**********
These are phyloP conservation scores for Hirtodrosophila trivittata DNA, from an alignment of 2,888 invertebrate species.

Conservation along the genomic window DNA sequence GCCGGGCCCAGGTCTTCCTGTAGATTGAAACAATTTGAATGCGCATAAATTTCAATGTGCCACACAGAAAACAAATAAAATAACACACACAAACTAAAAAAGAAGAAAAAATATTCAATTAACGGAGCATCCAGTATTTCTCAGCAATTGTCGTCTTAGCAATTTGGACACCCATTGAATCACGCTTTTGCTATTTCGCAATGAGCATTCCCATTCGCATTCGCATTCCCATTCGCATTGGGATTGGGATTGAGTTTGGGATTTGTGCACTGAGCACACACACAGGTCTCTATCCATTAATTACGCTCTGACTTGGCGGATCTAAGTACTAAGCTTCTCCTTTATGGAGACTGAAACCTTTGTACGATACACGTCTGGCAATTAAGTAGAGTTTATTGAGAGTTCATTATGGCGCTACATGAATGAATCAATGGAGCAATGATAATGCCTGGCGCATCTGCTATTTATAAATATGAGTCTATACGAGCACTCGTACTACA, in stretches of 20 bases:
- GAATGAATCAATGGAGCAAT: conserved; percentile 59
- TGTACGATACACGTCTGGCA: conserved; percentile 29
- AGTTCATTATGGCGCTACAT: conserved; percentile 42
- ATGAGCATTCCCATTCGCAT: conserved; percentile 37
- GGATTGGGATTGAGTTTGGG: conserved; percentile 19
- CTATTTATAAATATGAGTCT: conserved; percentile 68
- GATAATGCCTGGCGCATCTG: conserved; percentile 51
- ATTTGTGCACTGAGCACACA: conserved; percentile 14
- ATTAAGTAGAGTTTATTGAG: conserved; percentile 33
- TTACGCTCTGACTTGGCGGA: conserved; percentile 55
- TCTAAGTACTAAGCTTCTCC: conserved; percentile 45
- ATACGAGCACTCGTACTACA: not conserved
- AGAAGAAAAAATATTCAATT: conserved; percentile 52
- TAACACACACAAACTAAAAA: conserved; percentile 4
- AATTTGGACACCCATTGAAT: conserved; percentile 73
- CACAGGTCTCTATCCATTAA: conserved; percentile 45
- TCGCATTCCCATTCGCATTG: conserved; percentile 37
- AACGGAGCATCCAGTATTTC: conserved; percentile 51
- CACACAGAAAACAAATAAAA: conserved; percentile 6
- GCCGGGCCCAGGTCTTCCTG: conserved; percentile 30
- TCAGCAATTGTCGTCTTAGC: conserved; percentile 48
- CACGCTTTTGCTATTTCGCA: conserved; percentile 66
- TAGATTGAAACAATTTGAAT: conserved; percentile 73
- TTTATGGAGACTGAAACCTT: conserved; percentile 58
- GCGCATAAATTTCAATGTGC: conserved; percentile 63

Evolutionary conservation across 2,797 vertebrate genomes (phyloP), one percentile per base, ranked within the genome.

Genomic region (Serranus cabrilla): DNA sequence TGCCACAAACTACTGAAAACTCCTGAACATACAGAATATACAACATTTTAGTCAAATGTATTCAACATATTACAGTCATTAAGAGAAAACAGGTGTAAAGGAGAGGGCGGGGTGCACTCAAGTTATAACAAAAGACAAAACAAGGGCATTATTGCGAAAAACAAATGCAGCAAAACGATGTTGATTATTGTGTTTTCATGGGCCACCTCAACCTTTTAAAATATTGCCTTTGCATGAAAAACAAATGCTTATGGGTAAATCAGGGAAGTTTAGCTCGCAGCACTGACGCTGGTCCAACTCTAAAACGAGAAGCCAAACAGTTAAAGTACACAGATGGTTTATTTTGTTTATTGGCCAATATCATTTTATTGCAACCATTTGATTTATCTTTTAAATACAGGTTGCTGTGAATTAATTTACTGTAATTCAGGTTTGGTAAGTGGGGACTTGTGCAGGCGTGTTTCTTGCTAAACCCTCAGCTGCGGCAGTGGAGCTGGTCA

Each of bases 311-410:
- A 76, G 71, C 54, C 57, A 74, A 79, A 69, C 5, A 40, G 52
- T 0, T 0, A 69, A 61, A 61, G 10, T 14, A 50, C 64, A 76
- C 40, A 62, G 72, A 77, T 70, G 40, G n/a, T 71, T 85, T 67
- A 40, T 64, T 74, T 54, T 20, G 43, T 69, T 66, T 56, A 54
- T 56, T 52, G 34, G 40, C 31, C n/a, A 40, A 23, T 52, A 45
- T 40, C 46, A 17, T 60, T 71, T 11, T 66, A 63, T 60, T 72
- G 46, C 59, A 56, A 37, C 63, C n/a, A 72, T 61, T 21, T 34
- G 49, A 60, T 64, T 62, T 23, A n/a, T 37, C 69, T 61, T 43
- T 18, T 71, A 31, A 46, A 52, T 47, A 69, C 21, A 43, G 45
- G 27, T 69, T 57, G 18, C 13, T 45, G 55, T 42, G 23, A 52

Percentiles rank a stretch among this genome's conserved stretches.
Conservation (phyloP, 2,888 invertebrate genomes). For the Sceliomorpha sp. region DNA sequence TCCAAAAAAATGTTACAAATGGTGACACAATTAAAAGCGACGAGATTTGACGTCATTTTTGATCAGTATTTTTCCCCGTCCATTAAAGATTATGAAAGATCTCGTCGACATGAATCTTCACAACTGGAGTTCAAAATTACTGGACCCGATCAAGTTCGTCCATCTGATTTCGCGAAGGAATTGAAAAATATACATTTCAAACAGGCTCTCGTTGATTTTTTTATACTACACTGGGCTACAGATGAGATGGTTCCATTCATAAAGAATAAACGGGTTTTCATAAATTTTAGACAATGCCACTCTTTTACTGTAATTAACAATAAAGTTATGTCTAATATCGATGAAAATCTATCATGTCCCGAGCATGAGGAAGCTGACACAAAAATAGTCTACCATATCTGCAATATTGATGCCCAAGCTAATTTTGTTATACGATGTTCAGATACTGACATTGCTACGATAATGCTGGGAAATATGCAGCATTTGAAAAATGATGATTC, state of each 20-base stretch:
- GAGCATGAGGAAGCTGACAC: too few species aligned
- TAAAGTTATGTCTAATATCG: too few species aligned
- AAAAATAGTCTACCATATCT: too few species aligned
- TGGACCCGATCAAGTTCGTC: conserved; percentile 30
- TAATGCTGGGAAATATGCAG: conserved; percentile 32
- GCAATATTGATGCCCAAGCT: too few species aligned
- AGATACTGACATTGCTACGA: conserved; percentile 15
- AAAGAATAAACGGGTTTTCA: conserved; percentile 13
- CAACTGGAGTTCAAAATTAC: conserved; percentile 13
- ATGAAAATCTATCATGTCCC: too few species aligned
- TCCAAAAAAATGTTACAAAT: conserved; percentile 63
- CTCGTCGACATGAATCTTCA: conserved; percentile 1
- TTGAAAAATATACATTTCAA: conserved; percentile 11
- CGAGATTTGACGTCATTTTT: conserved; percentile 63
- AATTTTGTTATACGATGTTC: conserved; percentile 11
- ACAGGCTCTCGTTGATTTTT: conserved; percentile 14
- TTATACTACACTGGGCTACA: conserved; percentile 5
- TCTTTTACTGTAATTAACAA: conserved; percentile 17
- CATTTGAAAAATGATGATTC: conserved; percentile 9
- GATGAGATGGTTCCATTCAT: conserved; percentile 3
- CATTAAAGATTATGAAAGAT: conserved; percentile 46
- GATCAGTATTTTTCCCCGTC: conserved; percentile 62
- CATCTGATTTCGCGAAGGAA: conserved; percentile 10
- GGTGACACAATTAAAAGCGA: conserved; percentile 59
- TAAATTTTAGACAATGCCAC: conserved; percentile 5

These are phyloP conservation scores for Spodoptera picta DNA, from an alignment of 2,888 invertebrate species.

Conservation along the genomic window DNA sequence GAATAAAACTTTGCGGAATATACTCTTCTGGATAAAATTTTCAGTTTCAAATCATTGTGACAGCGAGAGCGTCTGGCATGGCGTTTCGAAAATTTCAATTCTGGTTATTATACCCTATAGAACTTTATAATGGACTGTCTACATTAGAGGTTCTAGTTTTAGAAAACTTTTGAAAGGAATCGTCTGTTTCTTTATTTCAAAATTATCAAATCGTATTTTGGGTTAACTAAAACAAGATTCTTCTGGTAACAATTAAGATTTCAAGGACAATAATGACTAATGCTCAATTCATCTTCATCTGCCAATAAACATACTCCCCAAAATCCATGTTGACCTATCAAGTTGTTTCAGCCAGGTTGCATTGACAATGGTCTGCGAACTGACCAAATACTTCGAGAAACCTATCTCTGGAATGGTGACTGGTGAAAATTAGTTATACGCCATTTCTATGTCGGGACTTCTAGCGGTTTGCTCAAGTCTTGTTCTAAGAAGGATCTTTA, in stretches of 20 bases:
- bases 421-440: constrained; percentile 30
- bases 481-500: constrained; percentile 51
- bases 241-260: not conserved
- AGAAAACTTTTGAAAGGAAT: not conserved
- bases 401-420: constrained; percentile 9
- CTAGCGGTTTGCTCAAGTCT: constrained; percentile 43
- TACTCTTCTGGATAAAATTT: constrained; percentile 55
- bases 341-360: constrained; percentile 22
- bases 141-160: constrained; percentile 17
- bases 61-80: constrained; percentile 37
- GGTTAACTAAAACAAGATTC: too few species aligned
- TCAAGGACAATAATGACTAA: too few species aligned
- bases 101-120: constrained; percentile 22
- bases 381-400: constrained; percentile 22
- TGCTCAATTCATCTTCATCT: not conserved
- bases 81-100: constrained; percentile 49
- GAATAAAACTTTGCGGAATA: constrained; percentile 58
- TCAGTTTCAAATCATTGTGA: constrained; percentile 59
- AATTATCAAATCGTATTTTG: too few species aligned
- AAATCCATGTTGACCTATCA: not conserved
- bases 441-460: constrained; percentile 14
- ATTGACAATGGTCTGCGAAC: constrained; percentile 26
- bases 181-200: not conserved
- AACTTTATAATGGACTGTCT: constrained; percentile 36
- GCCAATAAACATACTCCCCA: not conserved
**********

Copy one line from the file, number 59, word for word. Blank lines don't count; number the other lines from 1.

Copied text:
- TTATACTACACTGGGCTACA: conserved; percentile 5